We all know eating too much sugar is bad for your waistline, but did you know it can also have a deleterious effect on your brain function?
High blood sugar levels and type 2 diabetes are known risk factors for developing Alzheimer’s disease, but until now little has been known about the cellular mechanism behind this link.
Now, in a paper published in the journal JCI Insight, researchers from Wake Forest University School of Medicine have demonstrated that high levels of sugar in the blood (known as hyperglycaemia) can lead to an increased production of beta-amyloid – the main component of the amyloid plaques found in the brains of people with Alzheimer’s.
Using a mouse model, the researchers demonstrated that the consumption of sugar water, as opposed to regular drinking water, leads to a greater formation of amyloid plaques.
In their study, the researchers hypothesised that a group of metabolic sensors known as ‘ATP-sensitive potassium channels (KATP channels), which are present within neurons in the brain, were responsible for the increased plaque production.
These channels act as a connection between metabolic changes, neuronal activity, and the production of beta-amyloid in the brain.
Working as a kind of energy regulator, KATP channels monitor the availability of adenosine triphosphate (ATP), which is a vital energy source for cellular survival. Disturbing the normal function of these sensors can disrupt the brain’s regular operations.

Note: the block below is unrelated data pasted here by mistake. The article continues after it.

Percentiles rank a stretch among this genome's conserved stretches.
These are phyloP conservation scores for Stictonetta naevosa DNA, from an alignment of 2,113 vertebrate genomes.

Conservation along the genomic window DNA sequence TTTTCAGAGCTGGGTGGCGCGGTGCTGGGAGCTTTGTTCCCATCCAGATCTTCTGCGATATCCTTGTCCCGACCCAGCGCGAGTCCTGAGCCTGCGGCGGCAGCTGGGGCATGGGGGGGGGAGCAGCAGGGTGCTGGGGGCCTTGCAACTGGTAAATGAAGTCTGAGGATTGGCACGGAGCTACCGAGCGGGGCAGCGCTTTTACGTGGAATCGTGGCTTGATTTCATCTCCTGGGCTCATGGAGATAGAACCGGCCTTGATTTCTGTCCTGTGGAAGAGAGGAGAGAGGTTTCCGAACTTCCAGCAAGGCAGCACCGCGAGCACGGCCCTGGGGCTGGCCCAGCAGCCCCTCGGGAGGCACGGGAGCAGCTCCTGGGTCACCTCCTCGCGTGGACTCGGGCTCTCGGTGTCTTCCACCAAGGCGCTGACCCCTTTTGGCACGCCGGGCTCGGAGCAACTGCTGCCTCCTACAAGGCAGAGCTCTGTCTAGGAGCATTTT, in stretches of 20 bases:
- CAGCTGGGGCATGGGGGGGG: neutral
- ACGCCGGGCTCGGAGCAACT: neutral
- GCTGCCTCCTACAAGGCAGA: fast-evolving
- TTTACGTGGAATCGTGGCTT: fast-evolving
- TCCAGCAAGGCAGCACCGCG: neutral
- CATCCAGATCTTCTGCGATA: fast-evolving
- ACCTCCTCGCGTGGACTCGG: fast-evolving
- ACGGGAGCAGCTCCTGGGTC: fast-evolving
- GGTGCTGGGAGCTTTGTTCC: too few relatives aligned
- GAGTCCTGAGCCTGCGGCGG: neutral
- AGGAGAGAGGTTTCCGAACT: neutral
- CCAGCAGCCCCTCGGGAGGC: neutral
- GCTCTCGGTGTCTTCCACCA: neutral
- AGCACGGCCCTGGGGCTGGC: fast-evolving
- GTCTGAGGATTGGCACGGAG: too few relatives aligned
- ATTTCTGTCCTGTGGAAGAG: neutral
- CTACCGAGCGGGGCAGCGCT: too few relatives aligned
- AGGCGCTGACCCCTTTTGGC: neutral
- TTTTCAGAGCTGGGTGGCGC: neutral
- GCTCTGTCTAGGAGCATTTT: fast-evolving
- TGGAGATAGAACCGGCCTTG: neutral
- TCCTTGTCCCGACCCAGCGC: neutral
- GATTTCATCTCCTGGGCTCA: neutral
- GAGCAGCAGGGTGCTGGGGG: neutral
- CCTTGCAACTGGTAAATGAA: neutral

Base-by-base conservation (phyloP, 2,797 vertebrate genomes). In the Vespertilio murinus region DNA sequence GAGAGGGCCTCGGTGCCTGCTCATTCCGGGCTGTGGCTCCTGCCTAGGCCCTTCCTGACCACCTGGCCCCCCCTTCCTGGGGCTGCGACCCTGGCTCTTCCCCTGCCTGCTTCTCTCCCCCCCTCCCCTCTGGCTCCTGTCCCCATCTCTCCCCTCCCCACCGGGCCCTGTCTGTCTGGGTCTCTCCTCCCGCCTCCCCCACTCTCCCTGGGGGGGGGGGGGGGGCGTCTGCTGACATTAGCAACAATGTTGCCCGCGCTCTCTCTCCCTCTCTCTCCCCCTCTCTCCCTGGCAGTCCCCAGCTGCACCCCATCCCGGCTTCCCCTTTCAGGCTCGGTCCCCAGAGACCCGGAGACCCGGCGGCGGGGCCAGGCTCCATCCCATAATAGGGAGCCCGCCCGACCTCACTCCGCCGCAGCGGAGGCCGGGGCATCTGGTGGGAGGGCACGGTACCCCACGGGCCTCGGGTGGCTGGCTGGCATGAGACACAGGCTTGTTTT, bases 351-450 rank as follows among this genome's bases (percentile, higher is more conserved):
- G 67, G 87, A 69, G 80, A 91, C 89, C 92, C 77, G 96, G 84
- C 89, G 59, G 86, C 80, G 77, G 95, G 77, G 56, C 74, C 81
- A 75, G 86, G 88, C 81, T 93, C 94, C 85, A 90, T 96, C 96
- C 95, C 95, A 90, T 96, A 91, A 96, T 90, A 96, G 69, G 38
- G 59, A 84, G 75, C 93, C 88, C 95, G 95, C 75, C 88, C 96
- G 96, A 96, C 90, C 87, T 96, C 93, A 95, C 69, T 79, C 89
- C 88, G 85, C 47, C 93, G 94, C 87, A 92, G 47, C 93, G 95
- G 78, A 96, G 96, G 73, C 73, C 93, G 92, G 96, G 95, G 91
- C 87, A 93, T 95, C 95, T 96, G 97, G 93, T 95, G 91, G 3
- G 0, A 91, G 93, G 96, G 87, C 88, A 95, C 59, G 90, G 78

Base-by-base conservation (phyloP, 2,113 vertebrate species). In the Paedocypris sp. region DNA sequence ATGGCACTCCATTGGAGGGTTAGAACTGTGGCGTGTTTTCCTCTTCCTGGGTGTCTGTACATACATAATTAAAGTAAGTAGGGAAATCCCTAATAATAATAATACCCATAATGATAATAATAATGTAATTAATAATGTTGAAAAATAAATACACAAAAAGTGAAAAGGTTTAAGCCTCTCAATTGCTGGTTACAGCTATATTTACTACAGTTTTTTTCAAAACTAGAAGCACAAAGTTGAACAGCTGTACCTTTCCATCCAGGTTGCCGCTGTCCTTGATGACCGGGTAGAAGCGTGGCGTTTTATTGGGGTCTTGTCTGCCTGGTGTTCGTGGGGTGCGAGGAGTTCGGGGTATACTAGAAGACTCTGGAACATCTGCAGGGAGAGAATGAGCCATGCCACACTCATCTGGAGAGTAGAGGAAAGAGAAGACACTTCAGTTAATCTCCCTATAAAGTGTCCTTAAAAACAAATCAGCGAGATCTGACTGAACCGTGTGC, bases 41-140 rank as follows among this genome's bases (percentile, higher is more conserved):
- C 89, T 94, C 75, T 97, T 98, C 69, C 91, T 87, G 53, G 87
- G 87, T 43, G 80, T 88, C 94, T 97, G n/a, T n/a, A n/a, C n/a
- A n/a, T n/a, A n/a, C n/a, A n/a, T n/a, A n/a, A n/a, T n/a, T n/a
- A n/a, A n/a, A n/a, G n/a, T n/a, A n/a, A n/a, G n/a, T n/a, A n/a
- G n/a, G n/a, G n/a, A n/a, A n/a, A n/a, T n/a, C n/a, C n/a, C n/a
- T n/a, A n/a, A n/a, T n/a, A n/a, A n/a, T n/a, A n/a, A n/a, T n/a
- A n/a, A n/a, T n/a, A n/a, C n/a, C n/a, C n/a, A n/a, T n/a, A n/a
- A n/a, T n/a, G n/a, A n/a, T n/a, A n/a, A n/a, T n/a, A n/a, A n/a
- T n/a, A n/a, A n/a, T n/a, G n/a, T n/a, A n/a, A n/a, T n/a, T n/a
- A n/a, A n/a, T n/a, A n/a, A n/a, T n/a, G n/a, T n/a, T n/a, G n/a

The researchers then investigated what KATP channels looked like in the brains of individuals diagnosed with Alzheimer’s disease and observed alterations in the presence of these channels.
Dr Shannon Macauley, lead author of the study, told Medical News Today the research showed that a high sugar intake alone could significantly lift your risk of Alzheimer’s.
“In a chronic experiment, if mice are given sugar water instead of regular drinking water, they form more amyloid plaques than mice who drink regular water,” she says.
“This was interesting because this was independent of any change in their diet otherwise. It demonstrates that consummating too much sugar is enough to cause amyloid plaque proliferation and increase the risk of Alzheimer’s disease.”
Dr Macauley added that the team also examined KATP channels in the brains of Alzheimer’s patients post-mortem, and found the KATP pathways changed in structure as the disease progressed, indicating these pathways may actually be involved in that progression.
What are the implications for Alzheimer’s patients?
Like many diseases, the earlier Alzheimer’s can be identified, diagnosed and managed, the better the prospect of the patient living a normal life. So being able to identify early brain markers of the disease adds another warning point.
Dr Macauley says the study gives doctors another ‘therapeutic target’ to focus on when attempting to treat Alzheimer’s.
Is there a history of Alzheimer’s in your family? What about diabetes? Let us know in the comments section below.